Based on a Century of Scientific Research

Ketosis is a well-understood physiologic process with proven therapeutic benefits, which has existed in medical literature for over 100 years.

The Mayo Clinic ran the first clinical trial on the keto diet in 1921; studying the effects it had on epileptic children. The results of their research suggest promising results for reducing seizures and easing other symptoms of the disease when entering a state of ketosis.

Below is a small collection of some of the most important and informative research papers to help support your understanding of the proven science behind Keto5.


Ketogenic diet in the treatment of cancer – Where do we stand?

The ketogenic diet is a promising adjuvant cancer therapy that can sensitize most cancers to standard treatment. Preclinical and clinical studies suggest that the ketogenic diet can enhance the antitumor effects of classic chemo- and radiotherapy and increase the quality of life of cancer patients. However, more molecular studies and uniformly controlled clinical trials are needed to fully understand the mechanisms of the ketogenic diet as a cancer therapy and its application in clinical practice.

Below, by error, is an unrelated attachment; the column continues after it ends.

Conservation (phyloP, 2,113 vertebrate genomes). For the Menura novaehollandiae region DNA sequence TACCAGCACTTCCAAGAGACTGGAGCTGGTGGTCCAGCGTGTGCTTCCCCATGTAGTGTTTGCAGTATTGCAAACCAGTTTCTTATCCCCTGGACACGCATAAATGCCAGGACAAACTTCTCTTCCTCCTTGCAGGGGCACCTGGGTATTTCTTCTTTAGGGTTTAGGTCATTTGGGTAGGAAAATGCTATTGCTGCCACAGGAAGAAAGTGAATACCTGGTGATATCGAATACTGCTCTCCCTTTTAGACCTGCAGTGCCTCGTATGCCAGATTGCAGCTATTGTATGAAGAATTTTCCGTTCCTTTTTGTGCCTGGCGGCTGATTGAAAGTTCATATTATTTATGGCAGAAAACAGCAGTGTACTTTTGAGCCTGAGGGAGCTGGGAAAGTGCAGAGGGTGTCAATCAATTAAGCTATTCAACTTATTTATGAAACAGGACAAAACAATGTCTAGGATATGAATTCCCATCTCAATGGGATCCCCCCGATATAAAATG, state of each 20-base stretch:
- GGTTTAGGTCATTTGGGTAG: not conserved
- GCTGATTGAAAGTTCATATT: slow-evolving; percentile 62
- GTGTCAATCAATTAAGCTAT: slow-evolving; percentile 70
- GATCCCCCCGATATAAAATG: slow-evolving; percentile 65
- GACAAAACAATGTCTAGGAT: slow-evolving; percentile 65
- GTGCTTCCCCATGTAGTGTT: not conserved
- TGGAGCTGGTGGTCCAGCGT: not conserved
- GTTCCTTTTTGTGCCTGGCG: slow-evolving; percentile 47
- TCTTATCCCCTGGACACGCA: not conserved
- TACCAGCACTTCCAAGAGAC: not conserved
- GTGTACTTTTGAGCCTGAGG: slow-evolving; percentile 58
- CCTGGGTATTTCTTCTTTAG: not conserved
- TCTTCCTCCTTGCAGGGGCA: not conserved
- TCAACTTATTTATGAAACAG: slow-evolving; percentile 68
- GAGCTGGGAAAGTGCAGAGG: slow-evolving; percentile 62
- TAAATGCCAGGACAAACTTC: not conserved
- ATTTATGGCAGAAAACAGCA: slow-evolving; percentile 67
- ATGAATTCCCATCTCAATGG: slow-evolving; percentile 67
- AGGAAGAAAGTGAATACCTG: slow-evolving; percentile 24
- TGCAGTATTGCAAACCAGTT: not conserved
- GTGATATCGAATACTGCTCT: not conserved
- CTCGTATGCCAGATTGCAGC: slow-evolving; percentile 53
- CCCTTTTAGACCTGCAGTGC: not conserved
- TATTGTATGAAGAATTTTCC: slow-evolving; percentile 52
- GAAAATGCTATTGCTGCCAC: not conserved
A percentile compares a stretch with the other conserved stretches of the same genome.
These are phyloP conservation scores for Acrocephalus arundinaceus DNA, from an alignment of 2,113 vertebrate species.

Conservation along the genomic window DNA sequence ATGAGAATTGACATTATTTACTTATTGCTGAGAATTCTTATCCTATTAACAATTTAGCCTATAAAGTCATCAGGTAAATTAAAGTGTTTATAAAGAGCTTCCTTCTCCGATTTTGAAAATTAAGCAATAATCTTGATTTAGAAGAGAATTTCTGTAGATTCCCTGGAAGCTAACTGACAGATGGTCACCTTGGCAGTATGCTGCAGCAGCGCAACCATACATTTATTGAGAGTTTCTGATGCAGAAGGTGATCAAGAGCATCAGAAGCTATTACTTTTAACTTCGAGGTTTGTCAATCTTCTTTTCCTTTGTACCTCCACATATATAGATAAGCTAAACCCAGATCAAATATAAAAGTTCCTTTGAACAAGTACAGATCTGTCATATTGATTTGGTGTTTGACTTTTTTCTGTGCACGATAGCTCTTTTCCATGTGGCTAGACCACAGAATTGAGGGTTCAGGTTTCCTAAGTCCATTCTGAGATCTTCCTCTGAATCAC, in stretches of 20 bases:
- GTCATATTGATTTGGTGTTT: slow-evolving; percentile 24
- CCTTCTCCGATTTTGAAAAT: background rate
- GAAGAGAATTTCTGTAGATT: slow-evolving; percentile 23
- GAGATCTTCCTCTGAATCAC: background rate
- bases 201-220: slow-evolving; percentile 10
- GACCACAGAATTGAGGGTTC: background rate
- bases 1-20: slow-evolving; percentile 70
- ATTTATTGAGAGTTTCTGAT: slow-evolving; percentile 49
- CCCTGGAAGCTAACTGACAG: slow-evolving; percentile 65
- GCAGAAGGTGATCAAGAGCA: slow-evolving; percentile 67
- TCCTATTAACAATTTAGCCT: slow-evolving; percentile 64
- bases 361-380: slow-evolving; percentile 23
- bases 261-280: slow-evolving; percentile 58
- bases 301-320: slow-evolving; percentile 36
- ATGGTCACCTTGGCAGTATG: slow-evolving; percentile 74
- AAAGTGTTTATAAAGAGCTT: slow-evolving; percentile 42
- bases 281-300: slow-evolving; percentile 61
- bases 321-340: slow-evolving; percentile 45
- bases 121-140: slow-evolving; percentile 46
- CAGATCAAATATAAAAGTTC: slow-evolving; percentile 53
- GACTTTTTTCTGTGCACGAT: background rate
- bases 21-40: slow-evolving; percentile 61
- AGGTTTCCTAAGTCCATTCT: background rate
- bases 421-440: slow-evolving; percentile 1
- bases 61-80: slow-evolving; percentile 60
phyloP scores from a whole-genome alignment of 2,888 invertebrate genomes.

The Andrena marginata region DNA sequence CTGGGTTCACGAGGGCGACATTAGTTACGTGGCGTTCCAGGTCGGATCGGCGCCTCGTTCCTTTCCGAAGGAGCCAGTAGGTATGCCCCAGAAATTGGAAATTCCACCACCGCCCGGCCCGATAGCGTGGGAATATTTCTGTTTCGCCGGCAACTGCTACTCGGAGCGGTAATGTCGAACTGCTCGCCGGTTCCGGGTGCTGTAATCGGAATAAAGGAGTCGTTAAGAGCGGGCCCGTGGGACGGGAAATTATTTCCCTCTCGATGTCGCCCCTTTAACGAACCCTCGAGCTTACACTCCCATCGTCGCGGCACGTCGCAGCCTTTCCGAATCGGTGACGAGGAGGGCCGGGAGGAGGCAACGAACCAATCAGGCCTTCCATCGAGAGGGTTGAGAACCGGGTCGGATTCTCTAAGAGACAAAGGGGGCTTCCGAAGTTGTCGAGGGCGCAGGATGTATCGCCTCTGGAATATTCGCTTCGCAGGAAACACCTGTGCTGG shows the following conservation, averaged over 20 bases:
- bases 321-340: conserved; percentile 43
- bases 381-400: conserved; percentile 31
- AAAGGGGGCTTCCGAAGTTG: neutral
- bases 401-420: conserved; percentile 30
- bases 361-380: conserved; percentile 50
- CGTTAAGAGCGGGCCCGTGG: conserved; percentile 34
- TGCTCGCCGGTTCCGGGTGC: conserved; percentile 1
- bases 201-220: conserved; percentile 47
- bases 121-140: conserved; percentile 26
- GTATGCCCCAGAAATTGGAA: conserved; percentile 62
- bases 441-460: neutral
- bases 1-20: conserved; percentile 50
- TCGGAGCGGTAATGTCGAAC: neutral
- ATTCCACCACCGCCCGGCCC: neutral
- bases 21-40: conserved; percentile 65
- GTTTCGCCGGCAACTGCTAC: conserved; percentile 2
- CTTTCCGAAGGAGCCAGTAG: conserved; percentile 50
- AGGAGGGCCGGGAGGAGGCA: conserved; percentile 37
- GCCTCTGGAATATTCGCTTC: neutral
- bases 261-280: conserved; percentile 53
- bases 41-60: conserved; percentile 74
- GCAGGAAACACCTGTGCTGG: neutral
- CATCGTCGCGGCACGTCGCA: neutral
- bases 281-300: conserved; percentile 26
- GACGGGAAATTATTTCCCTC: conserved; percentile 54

Can ketones compensate for deteriorating brain glucose uptake during aging? Implications for the risk and treatment of Alzheimer's disease

Brain glucose uptake is impaired in Alzheimer's disease (AD), and increasing ketone availability to the brain via moderate nutritional ketosis has a modest beneficial effect on cognitive outcomes in mild-to-moderate AD and in mild cognitive impairment. This can be achieved through a high-fat ketogenic diet, supplements providing medium-chain triglycerides, or ketone esters. The development of therapeutic strategies for AD should consider how the underlying problem of deteriorating brain fuel supply can be corrected or delayed.

Comparison of Ketogenic Diets with and without Ketone Salts versus a Low-Fat Diet: Liver Fat Responses in Overweight Adults

This study compared the effect of a hypocaloric ketogenic diet (KD) with or without ketone supplementation (KS) and a low-fat diet (LFD) on liver fat reduction in overweight adults. The results showed that all diets significantly reduced liver fat, including in participants with nonalcoholic fatty liver disease (NAFLD), with no significant differences between the groups. The study suggests that both KDs and LFDs can be used to reduce liver fat in individuals with NAFLD.

Exogenous Ketones as Therapeutic Signaling Molecules in High-Stress Occupations: Implications for Mitigating Oxidative Stress and Mitochondrial Dysfunction in Future Research

High-stress occupations are associated with cardiometabolic diseases due to chronic stressors. Ketones, specifically R-βHB, modulate intracellular signaling cascades to promote a robust mitochondrial environment that favors reductions in oxidative stress and inflammation. The scope of this review is to detail the mechanisms of R-βHB as a signaling metabolite and the role that exogenous ketones might play in mitigating diseases in individuals serving in high-stress occupations.
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